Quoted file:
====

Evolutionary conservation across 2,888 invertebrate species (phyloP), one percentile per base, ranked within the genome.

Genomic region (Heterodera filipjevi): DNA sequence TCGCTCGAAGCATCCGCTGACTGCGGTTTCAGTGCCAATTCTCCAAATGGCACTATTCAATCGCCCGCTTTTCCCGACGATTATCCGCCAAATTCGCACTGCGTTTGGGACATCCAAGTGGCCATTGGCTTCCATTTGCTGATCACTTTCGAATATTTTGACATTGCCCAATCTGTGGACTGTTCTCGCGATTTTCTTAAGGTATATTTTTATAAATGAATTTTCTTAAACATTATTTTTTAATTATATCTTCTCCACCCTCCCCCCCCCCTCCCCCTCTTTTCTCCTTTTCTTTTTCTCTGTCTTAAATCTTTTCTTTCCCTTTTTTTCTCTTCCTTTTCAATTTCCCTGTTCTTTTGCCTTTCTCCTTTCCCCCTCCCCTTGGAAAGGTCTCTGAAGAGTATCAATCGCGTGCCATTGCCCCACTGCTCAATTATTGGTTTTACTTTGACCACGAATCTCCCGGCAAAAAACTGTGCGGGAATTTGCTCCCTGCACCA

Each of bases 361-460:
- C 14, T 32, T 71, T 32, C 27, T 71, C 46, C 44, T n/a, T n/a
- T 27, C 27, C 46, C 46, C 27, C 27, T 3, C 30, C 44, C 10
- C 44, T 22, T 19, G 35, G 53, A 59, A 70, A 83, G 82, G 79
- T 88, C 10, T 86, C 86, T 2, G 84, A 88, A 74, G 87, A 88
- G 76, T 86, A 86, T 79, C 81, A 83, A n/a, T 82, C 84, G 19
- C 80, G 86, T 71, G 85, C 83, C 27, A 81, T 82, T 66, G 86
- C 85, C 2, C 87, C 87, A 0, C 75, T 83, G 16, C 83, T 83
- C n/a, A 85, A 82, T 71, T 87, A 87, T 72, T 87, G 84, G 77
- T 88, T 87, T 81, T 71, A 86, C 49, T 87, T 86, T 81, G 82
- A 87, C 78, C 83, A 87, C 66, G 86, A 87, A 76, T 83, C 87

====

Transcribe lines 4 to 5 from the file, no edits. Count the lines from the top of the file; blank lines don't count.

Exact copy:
- C 14, T 32, T 71, T 32, C 27, T 71, C 46, C 44, T n/a, T n/a
- T 27, C 27, C 46, C 46, C 27, C 27, T 3, C 30, C 44, C 10